<ivy pattern="${ivy.published.root}/daily/${env.RELEASE_NAME}/${ivy.pattern}"/>
			<artifact pattern="${ivy.published.root}/daily/${env.RELEASE_NAME}/${artifact.pattern}"/>
		</filesystem>
		<svn name="thirdparty" repositoryRoot="http://thirdparty.src.lgc.com/anonymous/thirdparty/trunk"
userName="renobuild">
			<ivy pattern="[organisation]/[module]/[revision]/[type]/[artifact](.[ext])"/>
			<artifact pattern="[organisation]/[module]/[revision]/[type]/[artifact](.[ext])"/>
		</svn>


You can see that for the local publish resolver, I use ${env.PUBLISH_LOCAL_ROOT} in the pattern.
 This gives the dev the choice of where he wants his local publish repository to be located
on his computer by simply setting the env variable PUBLISH_LOCAL_ROOT.  You can then see that
the main official repository from the official CM builds come from published.repository.daily.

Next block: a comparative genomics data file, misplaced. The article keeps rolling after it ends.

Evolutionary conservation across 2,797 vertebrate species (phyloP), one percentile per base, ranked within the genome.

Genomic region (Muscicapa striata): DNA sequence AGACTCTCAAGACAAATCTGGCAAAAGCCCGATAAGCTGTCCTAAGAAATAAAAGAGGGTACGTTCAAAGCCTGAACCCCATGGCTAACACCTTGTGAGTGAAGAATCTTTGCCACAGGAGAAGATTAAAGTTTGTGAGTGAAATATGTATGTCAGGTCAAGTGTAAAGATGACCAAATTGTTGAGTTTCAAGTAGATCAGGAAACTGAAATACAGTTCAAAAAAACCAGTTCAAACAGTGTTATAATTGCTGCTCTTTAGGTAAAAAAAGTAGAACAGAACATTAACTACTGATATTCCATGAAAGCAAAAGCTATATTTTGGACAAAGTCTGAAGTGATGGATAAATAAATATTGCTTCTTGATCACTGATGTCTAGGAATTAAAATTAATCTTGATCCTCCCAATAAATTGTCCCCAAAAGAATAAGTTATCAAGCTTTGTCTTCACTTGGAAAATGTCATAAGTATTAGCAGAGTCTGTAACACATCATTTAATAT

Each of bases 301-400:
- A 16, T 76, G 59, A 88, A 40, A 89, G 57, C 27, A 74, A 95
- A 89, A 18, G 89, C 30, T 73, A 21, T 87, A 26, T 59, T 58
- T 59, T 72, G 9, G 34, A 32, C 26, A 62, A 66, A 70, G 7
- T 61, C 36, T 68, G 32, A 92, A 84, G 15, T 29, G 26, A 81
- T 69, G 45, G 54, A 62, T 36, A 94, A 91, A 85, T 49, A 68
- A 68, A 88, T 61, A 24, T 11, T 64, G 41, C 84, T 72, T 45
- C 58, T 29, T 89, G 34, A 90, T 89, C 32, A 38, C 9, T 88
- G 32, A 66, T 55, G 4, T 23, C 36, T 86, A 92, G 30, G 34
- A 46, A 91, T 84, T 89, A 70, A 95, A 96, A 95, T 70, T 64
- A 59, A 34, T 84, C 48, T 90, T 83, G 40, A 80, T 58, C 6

And then if the dependency is not found in either of those, then it looks in the SVN based
resolver called thirdparty where we store all of our thirdparty dependencies.  Sure, we could
have used biblio or ivyrep resolvers to grab thirdparty stuff from the Internet, but our legal
team is very strict on the use of thirdparty components.  Therefore, each one has to be approved.
 Once approved, I copy it into our own svn thirdparty repository.

---
Shawn Castrianni

-----Original Message-----
From: Felix Drueke [mailto:fdrueke@orga-systems.com] 
Sent: Thursday, January 13, 2011 1:23 AM
To: ivy-user@ant.apache.org
Subject: Re: Publishing C-module artifacts from different platforms

Shawn, thanks for that valuable input.

I assume we're going for a pretty similar procedure.
We're using Hudson to verify that the build still works on all platforms
and compilers.
So I guess it's also possible to have Hudson publish the artifacts right away
(didn't try that yet).

However there's still one reason why I think that artifacts for just one